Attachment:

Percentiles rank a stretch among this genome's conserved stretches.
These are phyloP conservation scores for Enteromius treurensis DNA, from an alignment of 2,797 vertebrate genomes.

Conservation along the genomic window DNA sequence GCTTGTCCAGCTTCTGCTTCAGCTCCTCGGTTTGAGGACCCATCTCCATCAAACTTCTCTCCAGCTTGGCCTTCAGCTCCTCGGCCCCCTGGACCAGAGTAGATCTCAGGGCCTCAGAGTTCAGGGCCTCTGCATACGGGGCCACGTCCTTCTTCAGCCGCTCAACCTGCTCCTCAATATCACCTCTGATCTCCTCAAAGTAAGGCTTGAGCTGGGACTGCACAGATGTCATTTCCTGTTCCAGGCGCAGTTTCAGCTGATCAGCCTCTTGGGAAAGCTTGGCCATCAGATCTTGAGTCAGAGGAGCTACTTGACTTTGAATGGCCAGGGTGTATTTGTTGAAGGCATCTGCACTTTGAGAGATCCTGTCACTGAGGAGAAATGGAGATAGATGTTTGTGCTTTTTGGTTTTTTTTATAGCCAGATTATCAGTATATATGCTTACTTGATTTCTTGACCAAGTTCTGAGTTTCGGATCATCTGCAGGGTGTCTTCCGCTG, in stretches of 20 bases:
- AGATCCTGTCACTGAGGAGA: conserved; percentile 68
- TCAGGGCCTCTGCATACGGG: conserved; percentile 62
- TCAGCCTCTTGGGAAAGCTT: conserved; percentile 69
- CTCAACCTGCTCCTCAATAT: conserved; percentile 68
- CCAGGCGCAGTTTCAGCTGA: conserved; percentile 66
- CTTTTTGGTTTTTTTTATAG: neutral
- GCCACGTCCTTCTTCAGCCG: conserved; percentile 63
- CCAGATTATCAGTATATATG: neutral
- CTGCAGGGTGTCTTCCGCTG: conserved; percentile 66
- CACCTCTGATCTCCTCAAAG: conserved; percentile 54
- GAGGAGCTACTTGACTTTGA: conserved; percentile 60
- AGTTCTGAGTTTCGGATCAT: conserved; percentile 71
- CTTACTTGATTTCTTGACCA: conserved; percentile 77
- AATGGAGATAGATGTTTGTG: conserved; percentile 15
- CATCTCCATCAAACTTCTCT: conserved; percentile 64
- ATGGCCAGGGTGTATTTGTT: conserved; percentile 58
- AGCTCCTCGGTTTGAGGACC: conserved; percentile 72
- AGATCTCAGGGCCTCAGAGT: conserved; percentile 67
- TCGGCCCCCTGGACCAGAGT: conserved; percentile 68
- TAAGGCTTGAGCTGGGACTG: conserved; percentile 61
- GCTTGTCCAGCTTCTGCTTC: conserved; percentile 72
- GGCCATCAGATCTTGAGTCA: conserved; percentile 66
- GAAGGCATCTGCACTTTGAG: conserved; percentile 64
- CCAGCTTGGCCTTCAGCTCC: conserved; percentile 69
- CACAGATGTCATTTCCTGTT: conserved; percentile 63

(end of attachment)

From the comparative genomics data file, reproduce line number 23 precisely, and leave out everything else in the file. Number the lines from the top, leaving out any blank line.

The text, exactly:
- TAAGGCTTGAGCTGGGACTG: conserved; percentile 61